Saturday, March 28, 2015

"The End is Still to Come" (Part 1)

We live for the end.  We love good endings.  We love to read the book that is full of mysterious twists and turns and our minds begin to imagine the end.

 “How will this end?”, we wonder, and the temptation to turn to the last page can become overwhelming.  How can the author bring together all of these plot lines and solve all of the main character’s dilemmas in the remaining pages?  So we keep on reading, because we know that the end is still to come.

Sometimes the story is so good that we don’t want it to end.  We would rather stay lost in the writer’s imagination. We don’t want our tour through fantasy-land to end, because, well, this is the life we want to live and, even though we cannot live that life, we can imagine it. So, we slow down our reading pace, drinking in each word, like the first sip of morning coffee or the last sip of evening wine. 

And sometimes, well, the story is just not very good. We want to skip to the end and get this dreary read over with. Or we just put the book away. Enough.

What kind of story are you living? What kind of ending do you imagine for your story? Do you want to keep reading?

It’s the Sabbath before the Sunday on which the crowds adored the main character. They loved His story.  They thought they knew how it would end: the king is coming!

But wait, is he a king or criminal? Who could have dreamt that this is what the Author had in mind? Their songs become jeers?  Their palms become swords?  Holy Week!

We live for the end. We love good endings.  Imagine that this story isn’t just the old, old story. Imagine that His story is your story too? How do you want it to end?


Saturday, March 21, 2015

When Life Makes You a 16 Seed

Sixteen seeds have a 98 per cent chance of losing their first (and thus only) game in the tournament.  That’s life for a 16 seed. So, why bother playing the game?

(First a little background for the uninitiated.  There are over 300 colleges and universities which have men’s basketball teams at the highest level, called “D-1”.  Of that group, 68 teams are invited to an annual single-elimination (“lose and go home”) basketball tournament. The better teams play the lesser teams first. The best four teams are placed, or “seeded”, in the first round of games against the worst of the 68 qualifying teams, called “16 seeds.”  For over thirty years no “16” has beaten a “1”.)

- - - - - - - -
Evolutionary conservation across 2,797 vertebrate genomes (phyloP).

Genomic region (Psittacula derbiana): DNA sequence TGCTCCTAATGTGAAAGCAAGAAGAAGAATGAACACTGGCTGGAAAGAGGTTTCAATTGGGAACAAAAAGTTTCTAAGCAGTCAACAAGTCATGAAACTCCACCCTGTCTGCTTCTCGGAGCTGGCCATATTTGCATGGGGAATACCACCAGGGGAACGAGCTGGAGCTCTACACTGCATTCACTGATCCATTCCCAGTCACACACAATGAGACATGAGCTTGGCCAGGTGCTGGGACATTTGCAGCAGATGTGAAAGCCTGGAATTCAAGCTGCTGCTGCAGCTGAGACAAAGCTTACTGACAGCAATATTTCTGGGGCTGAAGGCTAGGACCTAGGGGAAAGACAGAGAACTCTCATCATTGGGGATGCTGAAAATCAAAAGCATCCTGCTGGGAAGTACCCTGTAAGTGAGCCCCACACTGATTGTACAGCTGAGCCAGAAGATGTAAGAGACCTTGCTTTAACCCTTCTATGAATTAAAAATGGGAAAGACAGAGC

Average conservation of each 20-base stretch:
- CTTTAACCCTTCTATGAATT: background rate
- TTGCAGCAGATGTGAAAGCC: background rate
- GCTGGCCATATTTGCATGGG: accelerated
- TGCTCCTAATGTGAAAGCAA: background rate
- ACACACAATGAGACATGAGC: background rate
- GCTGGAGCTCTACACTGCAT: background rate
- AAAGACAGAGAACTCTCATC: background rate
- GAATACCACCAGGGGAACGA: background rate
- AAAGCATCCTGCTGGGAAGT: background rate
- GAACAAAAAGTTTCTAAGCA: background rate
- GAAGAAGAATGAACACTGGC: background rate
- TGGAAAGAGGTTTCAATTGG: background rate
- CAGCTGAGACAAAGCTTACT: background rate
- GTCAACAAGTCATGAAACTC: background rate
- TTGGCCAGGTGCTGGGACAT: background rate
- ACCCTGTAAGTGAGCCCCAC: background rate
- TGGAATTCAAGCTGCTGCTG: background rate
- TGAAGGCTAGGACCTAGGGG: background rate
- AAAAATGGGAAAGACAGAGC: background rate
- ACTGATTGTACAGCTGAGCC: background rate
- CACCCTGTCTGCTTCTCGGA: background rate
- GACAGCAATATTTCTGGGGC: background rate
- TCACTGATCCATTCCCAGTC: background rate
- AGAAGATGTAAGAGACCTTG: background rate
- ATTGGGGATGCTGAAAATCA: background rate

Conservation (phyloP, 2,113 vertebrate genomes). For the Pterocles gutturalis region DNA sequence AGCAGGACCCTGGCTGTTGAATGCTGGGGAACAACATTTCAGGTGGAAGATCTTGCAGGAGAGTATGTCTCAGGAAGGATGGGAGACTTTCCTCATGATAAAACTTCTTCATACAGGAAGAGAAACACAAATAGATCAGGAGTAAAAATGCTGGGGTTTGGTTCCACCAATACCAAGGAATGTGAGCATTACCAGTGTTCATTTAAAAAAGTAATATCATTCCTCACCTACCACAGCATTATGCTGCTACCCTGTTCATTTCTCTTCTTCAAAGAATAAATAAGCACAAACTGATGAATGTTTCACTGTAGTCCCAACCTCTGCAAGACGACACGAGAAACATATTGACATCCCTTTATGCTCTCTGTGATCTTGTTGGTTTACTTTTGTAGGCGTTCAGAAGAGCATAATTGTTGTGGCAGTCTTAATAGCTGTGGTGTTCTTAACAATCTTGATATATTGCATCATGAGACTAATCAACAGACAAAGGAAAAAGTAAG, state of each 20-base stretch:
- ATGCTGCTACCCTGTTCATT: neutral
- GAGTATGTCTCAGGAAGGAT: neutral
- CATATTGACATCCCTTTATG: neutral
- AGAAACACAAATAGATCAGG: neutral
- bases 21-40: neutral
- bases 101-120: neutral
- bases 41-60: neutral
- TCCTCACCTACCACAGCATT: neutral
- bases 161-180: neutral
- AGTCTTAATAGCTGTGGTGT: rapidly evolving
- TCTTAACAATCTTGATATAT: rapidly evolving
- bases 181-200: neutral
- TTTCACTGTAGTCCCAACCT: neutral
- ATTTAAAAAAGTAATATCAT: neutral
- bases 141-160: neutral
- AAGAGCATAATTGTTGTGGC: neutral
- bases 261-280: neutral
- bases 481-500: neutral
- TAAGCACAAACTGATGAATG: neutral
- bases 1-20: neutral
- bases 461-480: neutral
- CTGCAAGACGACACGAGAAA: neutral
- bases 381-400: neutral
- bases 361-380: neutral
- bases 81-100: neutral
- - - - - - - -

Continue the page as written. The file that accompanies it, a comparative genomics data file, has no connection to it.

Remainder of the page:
So, why bother playing the “16 v. 1”  game? Because when you are a 16 seed you believe you can win.  Each year at least one 16-seed player declares, “We can beat anyone.”  They believe it. They are champions of their own conference, and they have won something like 20 of their 25 games, and they believe in themselves. And then the game is played and they lose. Every time. Reality sets in.  The game is over.  No one cares.

You would think that “David loses to Goliath” should be a headline, but it’s not. People expect David to lose to Goliath, except in the Bible story.  We want David to win, but, let’s face it, in our lives, Goliath wins more than he loses.  And yet all kinds of “Davids” keep taking up 5 smooth stones, trying to slay life’s giant enemy. I wonder if when Jesus was a little boy he played with a slingshot, pretending to be the superhero he admired from the temple stories.  But then, maybe not. Maybe he knew that he was born to be a 16 seed, always playing a 1.  Oh, he would have his moments, but then, in the end, the enemy won. And he knew it was going to happen. But, Jesus kept playing.

Why did Jesus bother to play the game of life if he knew he was going to end up dead on a cross? Well, maybe the cross isn’t the end of the game. Maybe the game isn’t over. Maybe all the “cross-watchers” are wrong. Maybe the people who give you no chance to succeed in your life don’t know that the game of life isn’t what it appears; that David still beats Goliath; that good conquers evil; that the faithful are rewarded with the victor’s crown. The game isn’t over, friend. Keep on playing.  Someone cares.

Saturday, March 14, 2015

What Are You Teaching Those Children?